As for Gordon: I’m as invested in him as I have been in any Cleveland athlete. That mindset is obviously informed by his unparalleled physical gifts, but it’s the comeback story that really gets me. He’s erred, sure, but his misdeeds seem more like lapses in judgment than venomous crimes. Reasons for concern rather than censure. When a media mob surrounds him now, he speaks with a certain amount of thought and charm. He strikes me as sincere when he talks about his recovery. He says the right things and in a not-totally rehearsed way.

Perhaps it’s all a PR smokescreen, yet even that notion is somehow heartening. Having the good sense to manage your reputation indicates some degree of savvy, of growth. Maybe he’ll screw up again and I’ll feel like a dope for having believed in him. For now, at least, I’m in. I want to believe in second chances. I want to believe in rehabilitation. I want to believe that a player who has made mistakes can be thought of as more than just a knucklehead.

Like Garrett, Gordon can be a transcendent talent if enough stars align. We saw it in 2013, when he led the whole league in receiving in just 14 games. We’ve seen him rise above safeties in the end zone like a Dubai skyscraper. We’ve seen him toss cornerbacks aside like they’re JV backups. We’ve seen him pull away from defenders with strides like—dare I say it?—Randy Moss. He has as much talent as any player I’ve seen on a football field.

Early September is of course the time when our collective enthusiasm gets out of control, especially with the added hype of Hard Knocks this year. More often than not, Week 1 serves as smelling salts bringing us back to reality. But in Garrett and Gordon, we have reasons to believe beyond pure cognitive dissonance.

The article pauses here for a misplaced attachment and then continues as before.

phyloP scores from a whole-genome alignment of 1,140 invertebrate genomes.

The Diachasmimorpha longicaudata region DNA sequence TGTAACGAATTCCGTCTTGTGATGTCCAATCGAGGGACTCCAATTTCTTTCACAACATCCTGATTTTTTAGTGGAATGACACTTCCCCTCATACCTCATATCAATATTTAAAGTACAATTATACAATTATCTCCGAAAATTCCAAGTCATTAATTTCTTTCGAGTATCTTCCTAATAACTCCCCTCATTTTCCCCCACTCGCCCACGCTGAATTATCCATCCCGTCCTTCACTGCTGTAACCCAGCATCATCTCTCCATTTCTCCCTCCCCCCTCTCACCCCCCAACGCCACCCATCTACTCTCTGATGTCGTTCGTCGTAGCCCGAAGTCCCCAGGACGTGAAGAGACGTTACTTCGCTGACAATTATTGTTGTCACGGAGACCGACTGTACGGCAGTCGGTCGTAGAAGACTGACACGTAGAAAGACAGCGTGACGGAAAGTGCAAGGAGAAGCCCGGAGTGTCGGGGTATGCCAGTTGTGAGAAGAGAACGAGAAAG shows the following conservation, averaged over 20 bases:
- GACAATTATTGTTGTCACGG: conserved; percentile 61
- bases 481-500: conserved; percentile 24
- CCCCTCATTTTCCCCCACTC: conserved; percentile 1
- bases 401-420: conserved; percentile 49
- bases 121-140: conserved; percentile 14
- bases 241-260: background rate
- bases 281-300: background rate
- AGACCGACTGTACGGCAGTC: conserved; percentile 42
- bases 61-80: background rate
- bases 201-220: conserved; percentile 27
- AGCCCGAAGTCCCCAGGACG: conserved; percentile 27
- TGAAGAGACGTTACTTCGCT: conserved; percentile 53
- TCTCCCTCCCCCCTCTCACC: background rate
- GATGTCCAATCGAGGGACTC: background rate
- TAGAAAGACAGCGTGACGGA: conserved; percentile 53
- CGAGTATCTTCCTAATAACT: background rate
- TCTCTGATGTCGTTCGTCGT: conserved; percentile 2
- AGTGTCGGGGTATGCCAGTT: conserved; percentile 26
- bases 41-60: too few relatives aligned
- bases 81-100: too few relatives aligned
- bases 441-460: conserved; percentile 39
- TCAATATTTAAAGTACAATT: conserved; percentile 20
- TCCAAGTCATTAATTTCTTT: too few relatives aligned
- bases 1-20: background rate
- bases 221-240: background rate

And there are several other men wearing brown and orange who are, if not blue chippers, actual NFL players. Guys like Jarvis Landry, Carlos Hyde and Tyrod Taylor bring an air of professionalism, a sense of legitimacy. Christian Kirksey profiled as a capable leader in front of the HBO cameras. The interior line combo of Joel Bitonio, J.C. Tretter and Kevin Zeitler looks strong (but god I wish Joe Thomas was still around). One can imagine Denzel Ward or Antonio Callaway making outsized contributions as a rookie.

At the heart of all this hope lie Garrett and Gordon. They could be the keys that unlock this team’s collective potential. When one of them is double-teamed, someone else will necessarily receive less attention. If Landry, Callaway, David Njoku and Duke Johnson get one-on-one opportunities in the open field, who knows? If opposing blockers are focused on Garrett, perhaps more of Gregg Williams’ gung-ho blitzes pay off. Teams won’t be able to center all their efforts on one guy like when poor Josh Cribbs used to enter the game with a target on his back.

Again, it’s stupid how excited I am for this Browns season. As easy as it is to imagine things going right, it’s orders of magnitude easier to imagine them going wrong. That much we’ve seen before. That much we understand. Gordon and Garrett could both tear ACLs. The stadium could crumble to bits and fall into the lake. Drew Stanton could run over Baker Mayfield in the QB RV. We’ve already seen insider trading this year. Would anything surprise you?

There are a couple things that, while improbable, would not surprise me. Like Josh Gordon going for a thousand yards and a dozen touchdowns. Like Myles Garrett leading the league in sacks. Like Gordon and Garrett having Pro Bowl years as the Browns rip off a triumphant near-.500 season. These things are improbable, sure. But they’re feasible. There’s cause to believe. That’s what blue chippers can do. Or so I’ve heard.